Mindfulness: A Buddhist Idea Takes Root in Everyday Mental Health

Posted By: on January 04, 2017

Over the last few years, the concept of mindfulness has taken hold in the west. While many eastern cultures have been practicing mindfulness and meditation for centuries, western countries are just now catching on.

The practice of mindfulness began around 1500 BCE as a part of the yogic practice of Hindus. Around 500 BCE, Buddhists adopted their own take on mindfulness by practicing breathing and deep focus. Certain meditative practices spread to Judeo-Christian leaders throughout the Middle Ages, but it has largely been lost on the common westerner until recently. 

Practicing mindfulness has many benefits for both mental and physical health. Physically, it lowers coritsol levels (which lessens stress), improves sleep, boosts your immune system and can even help reduce feelings of pain. Mentally, it can help people manage depression and anxiety, improves focus and helps you feel calmer. In fact, studies have shown that just three days of practicing meditation can actually change the chemical makeup of your brain.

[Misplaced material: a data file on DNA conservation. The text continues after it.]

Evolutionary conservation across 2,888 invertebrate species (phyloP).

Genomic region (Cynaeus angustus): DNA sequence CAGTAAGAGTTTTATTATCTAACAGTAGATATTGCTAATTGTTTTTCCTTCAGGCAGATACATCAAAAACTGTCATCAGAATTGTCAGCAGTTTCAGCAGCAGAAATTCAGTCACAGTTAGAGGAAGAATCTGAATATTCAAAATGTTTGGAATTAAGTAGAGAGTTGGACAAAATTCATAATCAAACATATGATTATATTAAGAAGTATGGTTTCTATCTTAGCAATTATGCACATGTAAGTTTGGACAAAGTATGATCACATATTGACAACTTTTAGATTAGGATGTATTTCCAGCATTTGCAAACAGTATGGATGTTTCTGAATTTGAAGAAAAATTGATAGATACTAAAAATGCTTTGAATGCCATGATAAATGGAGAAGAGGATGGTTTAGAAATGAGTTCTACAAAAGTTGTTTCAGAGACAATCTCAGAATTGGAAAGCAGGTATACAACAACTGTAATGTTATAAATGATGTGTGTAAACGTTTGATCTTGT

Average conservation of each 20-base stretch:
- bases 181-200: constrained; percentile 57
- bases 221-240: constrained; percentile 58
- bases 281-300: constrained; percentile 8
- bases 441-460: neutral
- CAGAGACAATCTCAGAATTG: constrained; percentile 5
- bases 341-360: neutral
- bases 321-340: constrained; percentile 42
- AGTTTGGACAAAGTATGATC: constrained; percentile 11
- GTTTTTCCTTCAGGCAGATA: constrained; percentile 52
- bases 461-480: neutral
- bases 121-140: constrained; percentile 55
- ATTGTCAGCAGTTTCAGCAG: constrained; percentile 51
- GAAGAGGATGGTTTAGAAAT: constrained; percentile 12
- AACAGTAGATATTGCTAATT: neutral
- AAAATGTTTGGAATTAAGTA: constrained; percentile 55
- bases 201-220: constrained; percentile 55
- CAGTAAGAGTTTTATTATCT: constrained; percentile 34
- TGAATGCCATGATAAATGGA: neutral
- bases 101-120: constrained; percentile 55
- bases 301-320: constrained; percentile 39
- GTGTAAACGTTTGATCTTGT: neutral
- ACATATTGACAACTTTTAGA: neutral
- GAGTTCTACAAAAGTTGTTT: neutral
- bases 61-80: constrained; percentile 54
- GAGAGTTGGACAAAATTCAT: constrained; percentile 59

There are many ways to practice mindfulness. One of the most common ways is to meditate. Sit or lie down in stillness, focusing on your breath. You can even have a word or mantra that you repeat to center yourself and help you focus. Allow thoughts to come without judging, and then return to your breath or mantra.

You can also be mindful in your day-to-day life. Taking the time to slow down and mindfully experience things can improve the quality of your life. When you’re eating, eat slowly and take the time to savor and appreciate the food. Go for a walk outside without your phone and be present in the beauty around you.

You don’t need to dedicate hours of your day to reap the benefits. Just a few minutes each day, here and there, can have a drastic impact.

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